Natural Resource Ecology Laboratory

Nitrogen affecting Rocky Mountain National Park hails from east, study says

Winter scene at LVWS at RMNPThe highest concentrations of trace nitrogen affecting ecology in Rocky Mountain National Park originate from sources east of the park, according to initial results of a new study by Colorado State University researchers...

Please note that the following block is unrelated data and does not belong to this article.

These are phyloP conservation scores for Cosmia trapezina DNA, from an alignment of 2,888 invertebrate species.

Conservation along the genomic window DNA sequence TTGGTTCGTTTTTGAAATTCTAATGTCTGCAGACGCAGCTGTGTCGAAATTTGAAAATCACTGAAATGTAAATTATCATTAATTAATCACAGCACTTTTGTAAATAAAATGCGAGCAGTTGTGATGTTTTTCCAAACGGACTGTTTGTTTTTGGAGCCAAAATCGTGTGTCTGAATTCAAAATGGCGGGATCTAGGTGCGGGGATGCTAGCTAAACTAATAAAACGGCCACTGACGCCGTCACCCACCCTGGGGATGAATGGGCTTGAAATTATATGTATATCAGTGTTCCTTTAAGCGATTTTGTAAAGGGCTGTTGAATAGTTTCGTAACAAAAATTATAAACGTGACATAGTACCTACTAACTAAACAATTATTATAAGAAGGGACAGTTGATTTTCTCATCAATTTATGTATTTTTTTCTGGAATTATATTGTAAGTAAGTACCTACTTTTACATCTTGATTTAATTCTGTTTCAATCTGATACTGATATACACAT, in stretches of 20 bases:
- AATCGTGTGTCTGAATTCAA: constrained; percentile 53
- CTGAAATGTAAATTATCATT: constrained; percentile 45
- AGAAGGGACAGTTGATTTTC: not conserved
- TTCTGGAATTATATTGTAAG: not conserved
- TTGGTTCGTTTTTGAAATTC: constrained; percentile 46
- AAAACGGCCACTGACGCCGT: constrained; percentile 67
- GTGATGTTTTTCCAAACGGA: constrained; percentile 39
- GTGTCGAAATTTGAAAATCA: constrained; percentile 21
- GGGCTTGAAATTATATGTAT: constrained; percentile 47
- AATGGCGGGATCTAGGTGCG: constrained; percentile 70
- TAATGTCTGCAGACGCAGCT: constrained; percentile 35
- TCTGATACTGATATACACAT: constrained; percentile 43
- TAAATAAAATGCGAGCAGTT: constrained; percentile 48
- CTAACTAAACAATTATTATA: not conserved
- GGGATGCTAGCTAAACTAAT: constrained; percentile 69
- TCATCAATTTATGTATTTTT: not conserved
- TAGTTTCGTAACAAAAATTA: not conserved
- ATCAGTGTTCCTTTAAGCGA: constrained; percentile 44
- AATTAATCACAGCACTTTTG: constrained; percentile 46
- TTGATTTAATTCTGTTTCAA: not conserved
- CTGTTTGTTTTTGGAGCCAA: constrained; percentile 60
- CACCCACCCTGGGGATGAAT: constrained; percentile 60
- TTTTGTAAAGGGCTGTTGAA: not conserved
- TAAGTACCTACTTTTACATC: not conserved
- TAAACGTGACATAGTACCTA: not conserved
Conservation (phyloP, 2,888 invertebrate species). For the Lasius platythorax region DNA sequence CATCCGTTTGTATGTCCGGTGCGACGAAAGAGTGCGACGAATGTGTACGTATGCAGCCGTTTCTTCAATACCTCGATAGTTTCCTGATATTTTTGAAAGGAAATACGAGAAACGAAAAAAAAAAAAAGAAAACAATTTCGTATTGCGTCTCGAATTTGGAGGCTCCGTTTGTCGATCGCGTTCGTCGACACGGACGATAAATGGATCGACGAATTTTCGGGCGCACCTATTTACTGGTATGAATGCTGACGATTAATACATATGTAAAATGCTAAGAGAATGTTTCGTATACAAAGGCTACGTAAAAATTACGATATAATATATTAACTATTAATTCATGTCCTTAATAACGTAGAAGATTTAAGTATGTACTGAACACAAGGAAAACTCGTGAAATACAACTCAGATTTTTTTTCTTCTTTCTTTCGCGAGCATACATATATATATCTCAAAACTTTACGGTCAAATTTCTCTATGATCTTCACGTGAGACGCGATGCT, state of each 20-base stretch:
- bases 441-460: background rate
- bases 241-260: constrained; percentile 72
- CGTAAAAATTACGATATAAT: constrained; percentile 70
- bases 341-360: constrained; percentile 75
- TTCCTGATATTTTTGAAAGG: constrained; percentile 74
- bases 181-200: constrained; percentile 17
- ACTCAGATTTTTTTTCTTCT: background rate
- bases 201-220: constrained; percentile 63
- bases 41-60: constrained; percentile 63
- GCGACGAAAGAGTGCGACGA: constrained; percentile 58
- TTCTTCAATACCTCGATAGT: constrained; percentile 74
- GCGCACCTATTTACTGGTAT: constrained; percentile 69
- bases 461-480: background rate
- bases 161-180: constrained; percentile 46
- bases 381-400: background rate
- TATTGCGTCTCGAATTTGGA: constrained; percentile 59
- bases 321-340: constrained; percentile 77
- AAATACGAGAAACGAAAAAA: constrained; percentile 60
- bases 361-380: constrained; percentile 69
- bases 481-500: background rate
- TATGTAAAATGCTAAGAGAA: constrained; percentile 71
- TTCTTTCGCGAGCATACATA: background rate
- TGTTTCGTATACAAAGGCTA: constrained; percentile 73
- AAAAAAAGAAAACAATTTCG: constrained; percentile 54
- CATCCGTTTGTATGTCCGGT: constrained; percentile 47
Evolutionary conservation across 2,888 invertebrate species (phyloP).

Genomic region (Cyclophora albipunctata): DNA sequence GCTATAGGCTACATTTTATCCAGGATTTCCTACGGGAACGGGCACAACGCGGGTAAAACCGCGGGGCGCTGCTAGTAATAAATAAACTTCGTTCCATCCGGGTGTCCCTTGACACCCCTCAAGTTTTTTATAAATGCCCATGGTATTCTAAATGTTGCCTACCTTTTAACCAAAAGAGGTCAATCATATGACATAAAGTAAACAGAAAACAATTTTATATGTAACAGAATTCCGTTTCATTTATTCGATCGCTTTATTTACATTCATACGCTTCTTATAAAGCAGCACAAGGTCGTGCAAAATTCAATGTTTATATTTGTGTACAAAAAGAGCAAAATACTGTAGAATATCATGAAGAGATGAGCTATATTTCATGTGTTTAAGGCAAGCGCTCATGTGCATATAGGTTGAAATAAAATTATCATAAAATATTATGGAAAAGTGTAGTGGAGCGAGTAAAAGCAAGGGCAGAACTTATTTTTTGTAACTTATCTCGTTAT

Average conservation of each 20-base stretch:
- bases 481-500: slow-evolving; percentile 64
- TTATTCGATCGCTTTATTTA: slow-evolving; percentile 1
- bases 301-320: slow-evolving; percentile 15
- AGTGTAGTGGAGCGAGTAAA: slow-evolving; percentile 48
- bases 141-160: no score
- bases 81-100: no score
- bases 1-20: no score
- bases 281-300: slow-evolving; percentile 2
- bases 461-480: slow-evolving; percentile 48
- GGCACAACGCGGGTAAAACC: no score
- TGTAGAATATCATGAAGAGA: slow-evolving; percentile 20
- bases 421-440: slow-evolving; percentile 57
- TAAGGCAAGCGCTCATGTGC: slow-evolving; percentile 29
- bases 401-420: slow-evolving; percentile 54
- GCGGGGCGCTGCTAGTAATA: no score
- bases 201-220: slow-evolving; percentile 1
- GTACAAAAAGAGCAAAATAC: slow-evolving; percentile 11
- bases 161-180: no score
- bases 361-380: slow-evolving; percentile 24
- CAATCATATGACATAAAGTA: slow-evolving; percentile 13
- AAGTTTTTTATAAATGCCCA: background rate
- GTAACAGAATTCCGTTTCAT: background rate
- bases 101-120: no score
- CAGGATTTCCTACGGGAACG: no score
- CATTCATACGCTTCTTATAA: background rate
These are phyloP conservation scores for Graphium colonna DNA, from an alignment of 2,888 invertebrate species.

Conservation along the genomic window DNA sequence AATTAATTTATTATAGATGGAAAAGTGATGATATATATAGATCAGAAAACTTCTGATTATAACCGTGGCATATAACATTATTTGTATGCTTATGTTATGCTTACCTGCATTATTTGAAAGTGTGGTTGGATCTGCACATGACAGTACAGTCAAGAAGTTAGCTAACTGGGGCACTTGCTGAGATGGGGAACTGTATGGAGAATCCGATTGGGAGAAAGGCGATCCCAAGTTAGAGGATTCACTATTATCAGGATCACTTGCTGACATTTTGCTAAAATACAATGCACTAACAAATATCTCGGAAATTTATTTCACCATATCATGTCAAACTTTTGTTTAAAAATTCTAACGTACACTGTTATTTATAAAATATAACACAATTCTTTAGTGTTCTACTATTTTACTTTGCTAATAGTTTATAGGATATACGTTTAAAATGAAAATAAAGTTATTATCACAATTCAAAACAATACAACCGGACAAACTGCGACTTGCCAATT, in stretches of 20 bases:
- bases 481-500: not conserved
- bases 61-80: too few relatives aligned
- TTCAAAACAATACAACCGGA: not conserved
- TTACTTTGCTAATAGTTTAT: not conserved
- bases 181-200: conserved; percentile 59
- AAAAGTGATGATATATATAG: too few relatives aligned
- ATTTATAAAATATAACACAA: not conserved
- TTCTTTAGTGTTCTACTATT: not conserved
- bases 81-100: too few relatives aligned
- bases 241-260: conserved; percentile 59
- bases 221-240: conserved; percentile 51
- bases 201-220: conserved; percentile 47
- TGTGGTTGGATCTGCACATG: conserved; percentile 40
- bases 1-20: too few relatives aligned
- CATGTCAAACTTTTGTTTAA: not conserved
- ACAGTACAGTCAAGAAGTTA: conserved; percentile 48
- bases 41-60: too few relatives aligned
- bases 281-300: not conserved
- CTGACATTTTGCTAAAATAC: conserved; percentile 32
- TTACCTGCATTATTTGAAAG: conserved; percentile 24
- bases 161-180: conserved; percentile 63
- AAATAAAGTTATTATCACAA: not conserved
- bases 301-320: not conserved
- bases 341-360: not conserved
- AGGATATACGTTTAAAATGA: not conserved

Much of the work evaluating effects on the ecosystem in Rocky Mountain National Park has been done by Jill Baron, senior research scientist in Colorado State's Natural Resource Ecology Laboratory within the Warner College of Natural Resources, with the U.S. Geological Survey and colleagues. Among the negative effects of increased nitrogen in the park are the proliferation of grasses and fewer wildflowers in the tundra and spruce trees that are more vulnerable to drought and insects, Baron has said.

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